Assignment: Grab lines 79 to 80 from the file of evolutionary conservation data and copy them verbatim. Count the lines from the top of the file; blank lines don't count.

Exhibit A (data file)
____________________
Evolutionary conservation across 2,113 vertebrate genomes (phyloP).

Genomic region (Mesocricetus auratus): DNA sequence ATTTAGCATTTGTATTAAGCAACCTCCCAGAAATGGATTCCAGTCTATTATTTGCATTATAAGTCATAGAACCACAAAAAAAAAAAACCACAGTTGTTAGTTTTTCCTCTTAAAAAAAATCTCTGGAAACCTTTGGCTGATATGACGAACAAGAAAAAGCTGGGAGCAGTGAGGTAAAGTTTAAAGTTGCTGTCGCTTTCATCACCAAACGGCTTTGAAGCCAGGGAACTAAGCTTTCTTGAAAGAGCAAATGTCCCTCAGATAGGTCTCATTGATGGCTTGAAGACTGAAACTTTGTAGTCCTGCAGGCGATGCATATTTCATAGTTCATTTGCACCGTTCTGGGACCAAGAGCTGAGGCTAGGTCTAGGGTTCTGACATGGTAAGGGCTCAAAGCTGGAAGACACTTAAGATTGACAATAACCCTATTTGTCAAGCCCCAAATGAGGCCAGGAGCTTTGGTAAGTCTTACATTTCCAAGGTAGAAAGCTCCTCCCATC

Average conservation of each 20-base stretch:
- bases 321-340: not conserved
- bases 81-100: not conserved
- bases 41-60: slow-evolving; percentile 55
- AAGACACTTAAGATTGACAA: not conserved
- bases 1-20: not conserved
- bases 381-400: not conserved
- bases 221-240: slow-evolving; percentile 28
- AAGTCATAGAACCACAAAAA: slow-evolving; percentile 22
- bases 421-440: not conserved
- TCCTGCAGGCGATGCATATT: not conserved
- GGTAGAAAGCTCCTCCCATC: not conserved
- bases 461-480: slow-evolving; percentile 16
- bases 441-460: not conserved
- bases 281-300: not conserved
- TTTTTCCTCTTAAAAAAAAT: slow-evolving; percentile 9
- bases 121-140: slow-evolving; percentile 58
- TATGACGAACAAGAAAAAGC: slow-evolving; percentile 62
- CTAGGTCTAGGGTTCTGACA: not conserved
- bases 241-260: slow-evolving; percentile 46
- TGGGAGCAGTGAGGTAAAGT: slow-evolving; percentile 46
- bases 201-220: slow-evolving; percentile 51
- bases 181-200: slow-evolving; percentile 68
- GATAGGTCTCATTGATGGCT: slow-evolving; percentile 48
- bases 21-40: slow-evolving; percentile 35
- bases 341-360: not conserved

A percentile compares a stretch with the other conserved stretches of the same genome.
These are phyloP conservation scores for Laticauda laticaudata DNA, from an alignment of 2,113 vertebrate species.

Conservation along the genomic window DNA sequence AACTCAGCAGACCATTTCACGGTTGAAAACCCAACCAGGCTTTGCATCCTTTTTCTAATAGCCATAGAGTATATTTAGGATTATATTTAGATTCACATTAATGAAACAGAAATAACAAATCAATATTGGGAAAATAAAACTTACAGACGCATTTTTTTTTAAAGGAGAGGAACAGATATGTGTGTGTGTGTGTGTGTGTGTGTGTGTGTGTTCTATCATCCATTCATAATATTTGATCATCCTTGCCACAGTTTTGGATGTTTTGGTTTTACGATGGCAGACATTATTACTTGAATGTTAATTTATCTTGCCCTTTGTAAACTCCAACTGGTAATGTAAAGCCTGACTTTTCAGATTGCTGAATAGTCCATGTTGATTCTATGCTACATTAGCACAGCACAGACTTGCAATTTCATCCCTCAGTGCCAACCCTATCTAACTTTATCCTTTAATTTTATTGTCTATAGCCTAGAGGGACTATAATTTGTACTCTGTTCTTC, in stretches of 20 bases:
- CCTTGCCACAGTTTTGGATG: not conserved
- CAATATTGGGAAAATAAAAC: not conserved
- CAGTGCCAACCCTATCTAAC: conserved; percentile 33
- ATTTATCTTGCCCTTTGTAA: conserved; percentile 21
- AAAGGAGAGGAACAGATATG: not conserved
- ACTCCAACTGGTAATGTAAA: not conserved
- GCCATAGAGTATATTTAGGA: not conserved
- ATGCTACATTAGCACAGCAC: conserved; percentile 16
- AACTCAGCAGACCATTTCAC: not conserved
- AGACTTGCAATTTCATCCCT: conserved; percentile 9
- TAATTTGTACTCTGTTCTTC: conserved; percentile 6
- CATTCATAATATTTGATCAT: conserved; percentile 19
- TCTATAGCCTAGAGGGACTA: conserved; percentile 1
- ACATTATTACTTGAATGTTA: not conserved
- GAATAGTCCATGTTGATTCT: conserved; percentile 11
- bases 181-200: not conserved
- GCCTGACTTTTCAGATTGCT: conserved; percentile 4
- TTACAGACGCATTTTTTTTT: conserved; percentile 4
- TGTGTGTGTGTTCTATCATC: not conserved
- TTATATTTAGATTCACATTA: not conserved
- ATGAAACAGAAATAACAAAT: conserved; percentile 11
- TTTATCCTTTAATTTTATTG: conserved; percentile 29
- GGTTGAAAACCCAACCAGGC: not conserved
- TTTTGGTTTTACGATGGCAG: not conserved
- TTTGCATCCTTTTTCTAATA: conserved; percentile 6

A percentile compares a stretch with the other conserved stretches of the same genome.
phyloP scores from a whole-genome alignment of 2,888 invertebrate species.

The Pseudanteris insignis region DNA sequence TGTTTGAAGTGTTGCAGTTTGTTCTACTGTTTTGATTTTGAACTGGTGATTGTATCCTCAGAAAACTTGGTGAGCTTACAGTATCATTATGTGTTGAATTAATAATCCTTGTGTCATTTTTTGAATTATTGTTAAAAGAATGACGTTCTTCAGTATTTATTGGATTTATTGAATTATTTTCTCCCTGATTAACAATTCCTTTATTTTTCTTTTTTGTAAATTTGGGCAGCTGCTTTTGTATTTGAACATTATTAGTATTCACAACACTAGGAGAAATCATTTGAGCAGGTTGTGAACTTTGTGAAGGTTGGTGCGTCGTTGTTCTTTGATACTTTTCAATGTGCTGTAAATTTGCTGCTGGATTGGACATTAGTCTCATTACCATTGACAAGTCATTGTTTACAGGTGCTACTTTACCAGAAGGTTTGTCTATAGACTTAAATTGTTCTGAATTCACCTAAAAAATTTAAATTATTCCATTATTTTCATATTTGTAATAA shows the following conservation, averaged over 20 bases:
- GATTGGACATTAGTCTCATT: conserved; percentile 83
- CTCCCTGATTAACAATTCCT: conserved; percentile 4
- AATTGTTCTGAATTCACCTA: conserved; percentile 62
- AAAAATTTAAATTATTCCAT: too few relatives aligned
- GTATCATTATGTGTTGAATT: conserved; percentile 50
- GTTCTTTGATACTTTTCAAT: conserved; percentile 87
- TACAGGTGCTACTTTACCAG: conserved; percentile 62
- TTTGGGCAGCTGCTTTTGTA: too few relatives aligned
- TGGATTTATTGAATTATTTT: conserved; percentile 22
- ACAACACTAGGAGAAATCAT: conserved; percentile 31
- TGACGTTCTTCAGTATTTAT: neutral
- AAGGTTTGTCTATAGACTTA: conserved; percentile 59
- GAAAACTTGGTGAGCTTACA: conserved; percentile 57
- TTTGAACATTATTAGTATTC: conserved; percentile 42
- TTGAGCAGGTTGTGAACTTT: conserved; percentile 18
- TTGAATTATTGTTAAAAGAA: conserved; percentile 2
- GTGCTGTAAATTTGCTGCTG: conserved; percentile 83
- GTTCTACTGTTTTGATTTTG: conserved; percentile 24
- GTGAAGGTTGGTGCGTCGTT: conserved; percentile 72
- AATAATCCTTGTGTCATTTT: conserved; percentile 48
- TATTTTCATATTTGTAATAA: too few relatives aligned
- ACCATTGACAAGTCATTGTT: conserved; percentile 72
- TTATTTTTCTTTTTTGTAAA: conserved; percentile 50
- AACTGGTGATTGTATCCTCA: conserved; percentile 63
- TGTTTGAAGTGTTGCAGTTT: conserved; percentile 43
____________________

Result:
- AATAATCCTTGTGTCATTTT: conserved; percentile 48
- TATTTTCATATTTGTAATAA: too few relatives aligned